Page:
(Bloomberg) -- 日本語版: 世界最大の原発、柏崎刈羽再稼働で軋轢-エネルギー問題緩和期待も

On Japan’s windy western coast, in a region known for heavy snowfall and sake brewing, the world’s largest nuclear plant sits idle. 

The Kashiwazaki Kariwa Nuclear Power Plant, a sprawling 4.2-million square meter complex by the sea, was once the crown jewel in Japan’s strategy to boost atomic power to 50% of the country’s energy mix by 2030. Inside, a framed certificate from Guinness World Records acknowledges the facility’s potential output of 8.2 gigawatts as the most globally. 

Right now that output — enough to power more than 13 million households — is zero. The seven reactors at KK, as the facility is known, were shuttered after the 2011 tsunami and meltdown at the Fukushima Dai-Ichi plant in eastern Japan that prompted the government to rethink its dependence on nuclear energy. 

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That decision is proving costly: resource-poor Japan spends more money importing coal, liquefied natural gas and other energy sources — about 27 trillion yen ($172 billion) last year — than it makes exporting cars. Japanese households and businesses have been pressed to conserve power during peak-demand periods. And the country’s stubborn reliance on fossil fuels threatens to put its promises to address climate change out of reach. 

Now, with the country looking to boost the economy by courting chip makers like Taiwan Semiconductor Manufacturing Co. and energy-hungry AI data centers, a debate is heating up over whether KK and its owner, Tokyo Electric Power Co. — the operator during the Fukushima disaster — deserve a second chance. 

It’s not just Japan taking a renewed look at nuclear: In one scenario, the International Atomic Energy Agency forecasts that capacity to generate electricity from nuclear plants could rise 24% by 2030 and 140% by 2050 from 2022 levels. At least 15 countries are building new reactors, led by China, which has 24 under development, BloombergNEF said in an April report. India wants to triple its nuclear capacity by the early 2030s. Even oil giant Saudi Arabia is in talks with the US about building out its civilian nuclear program.

None have a facility like KK. 

“It’s very important for Japan to be able to count on Kashiwazaki Kariwa again,” Rafael Mariano Grossi, director general of the IAEA, said in a March interview in Tokyo. “How many countries have that idle capacity? Many countries wish they just had it.”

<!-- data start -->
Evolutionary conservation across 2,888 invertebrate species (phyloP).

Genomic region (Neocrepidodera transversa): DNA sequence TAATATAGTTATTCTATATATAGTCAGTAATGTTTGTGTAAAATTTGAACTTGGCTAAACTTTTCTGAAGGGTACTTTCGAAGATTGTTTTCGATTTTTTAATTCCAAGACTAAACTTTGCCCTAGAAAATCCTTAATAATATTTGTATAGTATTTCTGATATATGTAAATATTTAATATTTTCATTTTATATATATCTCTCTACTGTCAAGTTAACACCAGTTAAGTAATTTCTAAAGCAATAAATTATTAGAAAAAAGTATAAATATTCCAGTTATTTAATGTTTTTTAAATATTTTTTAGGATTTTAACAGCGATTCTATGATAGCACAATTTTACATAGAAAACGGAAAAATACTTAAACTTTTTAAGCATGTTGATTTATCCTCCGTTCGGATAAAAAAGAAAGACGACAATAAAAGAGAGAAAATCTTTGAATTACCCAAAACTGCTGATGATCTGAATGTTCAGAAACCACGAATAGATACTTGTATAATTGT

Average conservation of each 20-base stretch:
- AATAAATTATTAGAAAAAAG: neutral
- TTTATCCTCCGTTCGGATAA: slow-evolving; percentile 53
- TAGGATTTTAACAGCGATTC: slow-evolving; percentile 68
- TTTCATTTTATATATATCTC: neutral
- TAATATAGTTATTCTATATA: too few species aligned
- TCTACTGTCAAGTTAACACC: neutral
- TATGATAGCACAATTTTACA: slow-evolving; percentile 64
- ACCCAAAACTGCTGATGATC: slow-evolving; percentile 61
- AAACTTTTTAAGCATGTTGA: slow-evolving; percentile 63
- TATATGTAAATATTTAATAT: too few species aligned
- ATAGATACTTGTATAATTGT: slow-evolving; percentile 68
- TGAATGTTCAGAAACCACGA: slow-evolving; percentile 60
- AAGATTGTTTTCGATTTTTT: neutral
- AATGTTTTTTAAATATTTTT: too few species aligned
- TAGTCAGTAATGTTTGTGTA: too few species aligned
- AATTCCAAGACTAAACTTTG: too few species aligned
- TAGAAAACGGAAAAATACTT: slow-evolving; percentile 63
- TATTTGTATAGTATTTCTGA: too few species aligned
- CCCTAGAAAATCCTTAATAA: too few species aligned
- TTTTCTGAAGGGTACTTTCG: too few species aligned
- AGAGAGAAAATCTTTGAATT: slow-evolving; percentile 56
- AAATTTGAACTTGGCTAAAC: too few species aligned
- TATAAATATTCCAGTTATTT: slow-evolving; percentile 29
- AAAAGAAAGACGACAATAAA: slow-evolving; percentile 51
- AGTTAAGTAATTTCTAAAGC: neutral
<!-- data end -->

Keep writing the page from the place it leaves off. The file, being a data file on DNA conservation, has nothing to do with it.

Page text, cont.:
Yet restarting idled reactors — let alone building news ones — is proving politically difficult. Nuclear plants can provide carbon-free power consistently, unlike more intermittent wind and solar, but new facilities often take more than a decade to build and they generate waste that remains hazardous for thousands of years. 

In 2017, two idled reactors at KK won approval from the nation’s nuclear regulator to resume operations, yet neither the company nor the national government set a date on when that could happen since they have yet to secure the local government’s endorsement. The regional assembly for Niigata prefecture, where KK is based, is slated to meet next month and will likely consider whether to support a restart.

The stalemate comes just as Prime Minister Fumio Kishida’s government embarks on a major review of its energy strategy, a process that takes place at least every three years and involves a panel of company executives, academics, politicians and industry groups. Members will debate a target for the share of electricity generation from nuclear plants, and likely consider complaints that Japan isn’t doing enough to boost clean energy.

There’s little argument that Japan needs a new way to power its $4.1 trillion economy. Russia’s invasion of Ukraine and conflicts in the Middle East have underscored the risks of depending on imported energy, which Japan relies on for 70% of its electricity generation. Meanwhile, 21 nuclear reactors around the country sit unused. 

“We need to secure a stable electricity source for our customers — it’s important to have some source that’s not dependent on overseas fuel imports,” Tepco President Tomoaki Kobayakawa told reporters in April. 

While Japan has restarted other nuclear reactors — 12 since 2011 — restarting anything at KK, under Tepco’s management, carries a potent symbolism. 

Confidence in Tepco was undermined in 2007 when a magnitude-6.8 earthquake damaged KK, causing radioactive material to leak and leading to an investigation by the IAEA. The company responded by reinforcing the reactor buildings, among other measures.

The Fukushima disaster four years later delivered a bigger blow. The company failed to cool the facility’s reactors after a shutdown sparked by the earthquake and tsunami, causing a release of radiation. More than 150,000 people were displaced and some areas remain inaccessible. The incident is considered the world’s worst nuclear disaster since the 1986 Chernobyl meltdown, with a total cleanup cost pegged at about 23 trillion yen. 

Then in 2021, the nuclear regulator temporarily barred Tepco from operating KK after security lapses, including when an employee used a badge of another staff member to enter the central control room. Authorities lifted that ban in December.

The company says it has addressed safety concerns. Its website lists eight ways it’s working to make KK “the world’s safest nuclear power plant.” They include erecting 15-meter-high (49-feet) seawalls and flood barriers, building a reservoir to hold 20,000 tons of water — the equivalent of 30 Olympic-sized pools — to help cool reactors in an emergency.